The alliance hopeful strives to modernize its defenses on a limited budget while downsizing its armed forces.
The former Warsaw Pact nation of Bulgaria is battling fiscal restraints and holdover communists as it strives to achieve its primary defense goal of membership in the North Atlantic Treaty Organization. The country is wrestling with cultural changes in its transition to a Western-style democracy with civilian control of its defense establishment. Military leaders once trained to operate in possible Warsaw Pact actions against the West now see the nation’s civilian leadership providing full support to alliance operations against its former allies.
While the country is beginning to reap the rewards of a market-based economy, needed military modernization programs must compete for still-scarce government funding. Hoping to be invited to join the Atlantic alliance in its next round of enlargement, Bulgaria has embarked on an ambitious plan to bring its military forces and infrastructure up to alliance standards. It seeks to serve as a major alliance security asset in a region characterized by instability and unpredictability.
However, Bulgaria’s former ally, Russia, is less than enthused about the prospect of any more of its erstwhile partners being added to the North Atlantic Treaty Organization (NATO) stable. The broadening gulf between the one-time leader of the pact and its formerly close ally was emphasized during the Kosovo crisis when Bulgaria denied Russian forces overflight rights while opening its skies to NATO aircraft supporting the operation.
The southeastern European nation has established a new military strategy designed to meet the conditions necessary for NATO membership. The strategy places significant importance on command, control, communications, computers and intelligence (C4I) systems. This reflects a desire to interoperate fully with NATO forces across the entire range of alliance operations.
“Bulgaria could bring a lot to NATO,” says Georgi Ananiev, Bulgaria’s defense minister. In a SIGNAL interview, Ananiev cites the former Warsaw Pact stalwart’s new commitment to democracy and its strategic location between the troubled Balkan areas to the west and NATO members Turkey and Greece to the south. Bulgaria has excellent relations with all of its neighboring countries except Serbia, he stresses.
The United States has worked with Bulgaria to establish multinational peacekeeping forces in the region (SIGNAL, April 1999, page 49). This effort began less than two years ago, and by year’s end these forces will be operational. They will be headquartered in Bulgaria, even though it is a non-NATO nation.
If it achieves NATO membership, Bulgaria will not try to carve out a country-unique niche for itself, Ananiev warrants. When it is admitted to the alliance, Bulgaria’s role will be “that of a full member,” he emphasizes.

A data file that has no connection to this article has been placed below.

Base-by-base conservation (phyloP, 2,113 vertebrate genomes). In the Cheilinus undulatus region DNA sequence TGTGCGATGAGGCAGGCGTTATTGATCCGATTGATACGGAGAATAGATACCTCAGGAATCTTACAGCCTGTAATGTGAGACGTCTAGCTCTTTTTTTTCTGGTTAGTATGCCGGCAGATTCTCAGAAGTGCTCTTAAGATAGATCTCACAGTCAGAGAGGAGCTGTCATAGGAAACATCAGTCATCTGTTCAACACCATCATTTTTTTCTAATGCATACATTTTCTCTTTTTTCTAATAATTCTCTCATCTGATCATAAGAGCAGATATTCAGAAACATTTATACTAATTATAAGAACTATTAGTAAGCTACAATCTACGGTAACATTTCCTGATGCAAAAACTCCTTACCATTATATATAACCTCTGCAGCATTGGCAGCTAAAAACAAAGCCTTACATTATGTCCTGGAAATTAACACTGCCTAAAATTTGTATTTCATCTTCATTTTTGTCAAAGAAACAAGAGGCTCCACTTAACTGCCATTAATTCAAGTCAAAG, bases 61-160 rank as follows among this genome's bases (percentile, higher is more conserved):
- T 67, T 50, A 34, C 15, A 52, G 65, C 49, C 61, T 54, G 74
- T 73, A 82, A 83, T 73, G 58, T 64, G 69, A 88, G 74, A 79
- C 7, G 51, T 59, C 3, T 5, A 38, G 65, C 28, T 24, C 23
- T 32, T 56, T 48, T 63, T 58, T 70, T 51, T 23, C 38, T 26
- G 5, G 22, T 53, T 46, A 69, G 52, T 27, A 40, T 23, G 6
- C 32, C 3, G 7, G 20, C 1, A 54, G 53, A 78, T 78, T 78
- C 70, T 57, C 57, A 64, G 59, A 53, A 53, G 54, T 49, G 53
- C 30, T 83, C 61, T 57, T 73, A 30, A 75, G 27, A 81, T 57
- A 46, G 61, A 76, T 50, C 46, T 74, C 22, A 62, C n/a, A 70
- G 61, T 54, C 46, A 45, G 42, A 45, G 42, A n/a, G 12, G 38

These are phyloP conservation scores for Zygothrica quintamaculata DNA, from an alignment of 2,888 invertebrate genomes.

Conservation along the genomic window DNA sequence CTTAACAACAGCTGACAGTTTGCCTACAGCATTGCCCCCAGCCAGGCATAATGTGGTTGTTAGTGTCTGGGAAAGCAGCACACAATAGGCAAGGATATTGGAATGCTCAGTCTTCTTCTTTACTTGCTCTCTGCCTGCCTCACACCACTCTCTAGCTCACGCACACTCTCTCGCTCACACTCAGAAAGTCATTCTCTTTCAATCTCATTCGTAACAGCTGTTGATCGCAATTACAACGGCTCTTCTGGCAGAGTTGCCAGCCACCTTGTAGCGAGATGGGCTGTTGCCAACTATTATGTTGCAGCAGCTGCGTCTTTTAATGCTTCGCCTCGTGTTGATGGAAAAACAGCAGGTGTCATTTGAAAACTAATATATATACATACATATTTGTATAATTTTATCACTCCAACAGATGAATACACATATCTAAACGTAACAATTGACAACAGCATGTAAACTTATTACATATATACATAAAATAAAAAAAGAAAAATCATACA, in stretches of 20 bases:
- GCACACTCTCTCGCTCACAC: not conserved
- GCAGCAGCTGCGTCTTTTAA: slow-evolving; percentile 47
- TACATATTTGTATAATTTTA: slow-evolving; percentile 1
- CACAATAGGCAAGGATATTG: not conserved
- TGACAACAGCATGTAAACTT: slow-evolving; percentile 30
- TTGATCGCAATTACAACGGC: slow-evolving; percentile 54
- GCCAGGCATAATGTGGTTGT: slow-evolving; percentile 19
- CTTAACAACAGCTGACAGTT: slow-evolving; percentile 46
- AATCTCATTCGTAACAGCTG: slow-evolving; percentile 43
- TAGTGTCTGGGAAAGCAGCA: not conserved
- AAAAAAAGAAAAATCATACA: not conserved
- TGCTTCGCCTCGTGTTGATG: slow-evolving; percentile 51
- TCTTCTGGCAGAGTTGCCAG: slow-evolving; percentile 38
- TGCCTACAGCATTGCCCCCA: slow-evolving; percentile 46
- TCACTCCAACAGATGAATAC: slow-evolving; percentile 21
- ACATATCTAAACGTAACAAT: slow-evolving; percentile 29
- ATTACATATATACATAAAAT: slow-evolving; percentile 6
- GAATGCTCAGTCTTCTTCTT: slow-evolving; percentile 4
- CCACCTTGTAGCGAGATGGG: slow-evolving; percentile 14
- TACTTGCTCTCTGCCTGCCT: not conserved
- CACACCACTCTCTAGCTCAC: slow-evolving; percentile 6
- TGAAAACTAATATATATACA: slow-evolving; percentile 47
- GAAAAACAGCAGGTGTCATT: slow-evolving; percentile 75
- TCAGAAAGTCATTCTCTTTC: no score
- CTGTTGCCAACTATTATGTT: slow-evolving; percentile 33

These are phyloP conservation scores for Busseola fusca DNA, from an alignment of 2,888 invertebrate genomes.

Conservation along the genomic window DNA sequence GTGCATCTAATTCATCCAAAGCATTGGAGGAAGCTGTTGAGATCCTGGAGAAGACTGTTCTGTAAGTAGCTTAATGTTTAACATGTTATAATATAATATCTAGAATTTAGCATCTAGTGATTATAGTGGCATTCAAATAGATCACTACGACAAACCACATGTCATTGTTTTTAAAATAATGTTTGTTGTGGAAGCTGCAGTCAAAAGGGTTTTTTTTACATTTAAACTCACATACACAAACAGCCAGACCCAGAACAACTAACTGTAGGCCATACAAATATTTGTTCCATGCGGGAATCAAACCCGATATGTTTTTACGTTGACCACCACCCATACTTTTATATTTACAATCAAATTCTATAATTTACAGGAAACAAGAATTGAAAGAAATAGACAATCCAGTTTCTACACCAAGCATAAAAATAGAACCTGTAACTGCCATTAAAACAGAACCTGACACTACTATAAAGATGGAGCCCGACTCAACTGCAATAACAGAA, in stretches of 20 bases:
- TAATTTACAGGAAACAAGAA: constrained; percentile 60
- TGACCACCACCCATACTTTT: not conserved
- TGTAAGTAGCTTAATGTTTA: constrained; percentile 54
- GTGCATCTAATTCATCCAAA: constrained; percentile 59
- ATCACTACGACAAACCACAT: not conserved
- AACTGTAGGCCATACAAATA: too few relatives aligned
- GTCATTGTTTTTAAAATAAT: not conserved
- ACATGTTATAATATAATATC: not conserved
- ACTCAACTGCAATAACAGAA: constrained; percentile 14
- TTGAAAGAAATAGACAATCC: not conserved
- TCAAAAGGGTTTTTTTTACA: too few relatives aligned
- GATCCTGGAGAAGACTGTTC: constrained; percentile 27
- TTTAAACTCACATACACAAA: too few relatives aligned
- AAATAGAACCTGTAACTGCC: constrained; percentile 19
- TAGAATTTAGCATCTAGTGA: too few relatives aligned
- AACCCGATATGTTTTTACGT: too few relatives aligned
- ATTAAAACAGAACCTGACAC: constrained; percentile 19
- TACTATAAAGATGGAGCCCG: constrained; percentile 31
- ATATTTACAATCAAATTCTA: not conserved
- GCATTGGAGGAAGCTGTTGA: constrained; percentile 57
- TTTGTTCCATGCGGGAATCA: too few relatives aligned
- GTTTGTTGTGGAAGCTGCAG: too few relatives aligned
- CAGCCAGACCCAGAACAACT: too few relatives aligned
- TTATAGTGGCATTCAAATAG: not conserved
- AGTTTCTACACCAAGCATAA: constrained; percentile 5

Bulgaria faces several challenges in its attempt to gain entry into NATO, the minister states. The former Warsaw Pact nation had to establish relationships with its new allies, the member nations of NATO. Partnership for Peace (PfP) exercises helped build confidence among participants, he notes.
The biggest challenge to bringing Bulgaria into NATO is the wide-ranging reform of the nation’s armed forces. At the heart of this effort is restructuring the country’s defense community to meet NATO standards. The difficulty, Ananiev notes, lies in the differences between the types of armed forces typical of NATO and the old Warsaw Pact.
The major part of these reforms must be completed in 2002, when NATO is expected to issue its next set of invitations to prospective member states. The complete set of reforms is slated to be finished by the end of 2004—an effort and time frame Ananiev describes as ambitious.
“We must work actively with NATO member countries, especially the United States, during the reform process and to ensure interoperability,” he states.
The most difficult aspect of this reform has been the necessary downsizing of Bulgaria’s military, Ananiev declares. This encompasses personnel reductions in the Ministry of Defense as well as the armed forces. “It is a question of the fate of people, but there is no other way to have a combat-ready and capable armed forces meeting NATO member country standards,” he emphasizes. This downsizing requires reducing a force of 98,000 people to a force of about 45,000 that is interoperable with NATO.
High on the list is equipment modernization. Much of Bulgaria’s Warsaw Pact gear, the last of which was obtained about 10 years ago, would be approaching obsolescence even by pact standards. To interoperate with NATO forces, Bulgaria faces the task of large-scale equipment replacement across the board, and this will require considerable funding. The nation also is modernizing its civilian infrastructure concurrent with a transition to a market-based economy. Even with a recent economic turnaround characterized by a reduced deficit, lower inflation and increased foreign investment, government money is tight across the board.